- it can motivate a child to read; after doing an activity, a child may be more interested in reading the book again and again, or other books on the topic.
- it helps to build connections between a child's knowledge base and new learning
- it helps with the transfer of knowledge; learning concepts and skills in different contexts will help your child transfer his knowledge from one situation to another
- it aids learning through repetition of concepts and ideas
Today I'm sharing some of the book-based crafts and activities we've been having fun with over the past few weeks.
Spring has been at the top of our list of reading topics, and we've done some gardening and garden-inspired crafts. Although.....I hope I haven't confused baby bookworm, as the seasons have been a little quirky recently.
Last I checked the calendar it was April. Almost May, in fact. But, this is the view outside our window today.
|Snowy APRIL day|
We've also made our very own Rainbow Fish, and played a super fun game that uses memory skills.
Check it out...
by Kevin Henkes
A book that can be enjoyed by both babies and toddlers about a little girl who dreams of her own special garden where jelly beans and seashells might grow.
My Garden is a good book to introduce this topic in a fun and imaginative way. I hope it inspires you to do some gardening of your own, like it did for us.
|Watering our flower garden|
|Tear multi-colored construction paper into small pieces|
|Get out your glue stick and paste them in a random fashion|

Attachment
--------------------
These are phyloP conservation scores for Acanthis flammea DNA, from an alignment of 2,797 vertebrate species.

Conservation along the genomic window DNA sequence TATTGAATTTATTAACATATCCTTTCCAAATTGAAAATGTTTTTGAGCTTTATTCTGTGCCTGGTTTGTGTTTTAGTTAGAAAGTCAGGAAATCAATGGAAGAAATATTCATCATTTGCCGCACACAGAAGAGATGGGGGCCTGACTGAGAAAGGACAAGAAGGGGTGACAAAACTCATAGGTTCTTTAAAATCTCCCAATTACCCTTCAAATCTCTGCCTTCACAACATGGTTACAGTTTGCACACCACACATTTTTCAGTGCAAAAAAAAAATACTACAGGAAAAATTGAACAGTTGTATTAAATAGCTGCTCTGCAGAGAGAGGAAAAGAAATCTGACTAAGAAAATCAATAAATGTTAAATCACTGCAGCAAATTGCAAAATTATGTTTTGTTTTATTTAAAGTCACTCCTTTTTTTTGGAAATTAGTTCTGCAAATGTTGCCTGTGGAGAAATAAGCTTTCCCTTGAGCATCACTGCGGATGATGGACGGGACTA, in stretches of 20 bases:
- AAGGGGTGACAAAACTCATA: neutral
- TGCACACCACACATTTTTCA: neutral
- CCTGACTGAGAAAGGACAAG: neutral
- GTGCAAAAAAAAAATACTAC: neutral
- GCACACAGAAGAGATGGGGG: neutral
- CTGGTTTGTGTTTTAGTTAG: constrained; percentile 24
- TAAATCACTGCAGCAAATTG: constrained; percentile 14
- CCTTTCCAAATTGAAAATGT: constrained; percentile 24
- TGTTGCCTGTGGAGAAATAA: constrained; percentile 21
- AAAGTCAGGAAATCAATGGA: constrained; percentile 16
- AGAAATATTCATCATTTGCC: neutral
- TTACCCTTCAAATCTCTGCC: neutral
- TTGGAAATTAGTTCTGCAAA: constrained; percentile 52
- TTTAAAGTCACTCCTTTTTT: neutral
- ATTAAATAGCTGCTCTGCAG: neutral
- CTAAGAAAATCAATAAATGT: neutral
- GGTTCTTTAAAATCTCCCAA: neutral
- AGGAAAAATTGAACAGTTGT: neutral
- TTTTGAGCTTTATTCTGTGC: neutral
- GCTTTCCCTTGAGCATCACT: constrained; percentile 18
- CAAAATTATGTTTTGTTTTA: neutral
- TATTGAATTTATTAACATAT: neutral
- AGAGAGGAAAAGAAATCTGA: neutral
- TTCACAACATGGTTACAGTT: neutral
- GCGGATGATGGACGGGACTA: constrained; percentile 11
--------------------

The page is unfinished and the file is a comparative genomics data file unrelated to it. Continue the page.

on to white paper
|Add a few stems with green crayon - and you have|
your very own indoor garden!
by Niki Yektai and illustrated by Susannah Ryan
Baby bookworm enjoyed this "game" - even though she needed help in some instances.
Inspired by What's Missing?, we played our own what is missing-memory game...
First, I lined up four of baby bookworm's animal figures and had her point to and name each one.
Next, I told her to cover her eyes (and no peeking).
I removed one of the animals, and she had to guess which was missing! Below she is pointing to where the rhino used to be. After a few practice runs - she got to be a pro at this game. So simple, and yet kept us entertained for awhile!
The Rainbow Fish
by Marcus Pfister
A tale that celebrates inner beauty and sharing, your child will grow fond of this fish and his shiny scales.
To make your own rainbow fish like we did you will need: cardboard, aluminum foil, paint in hues of green, blue, and purple, and a googly eye.
Simply cut out your cardboard into the shape of a fish and cover it with aluminum foil.
Turn it over and paint. Add a googly eye and Ta-Da - you have a rainbow fish.
For more book-based crafts and activities check out these previous posts:
Books and Activities Round-Up
Winter Word Activity
Pair a Book with an Activity
I am sharing this post at: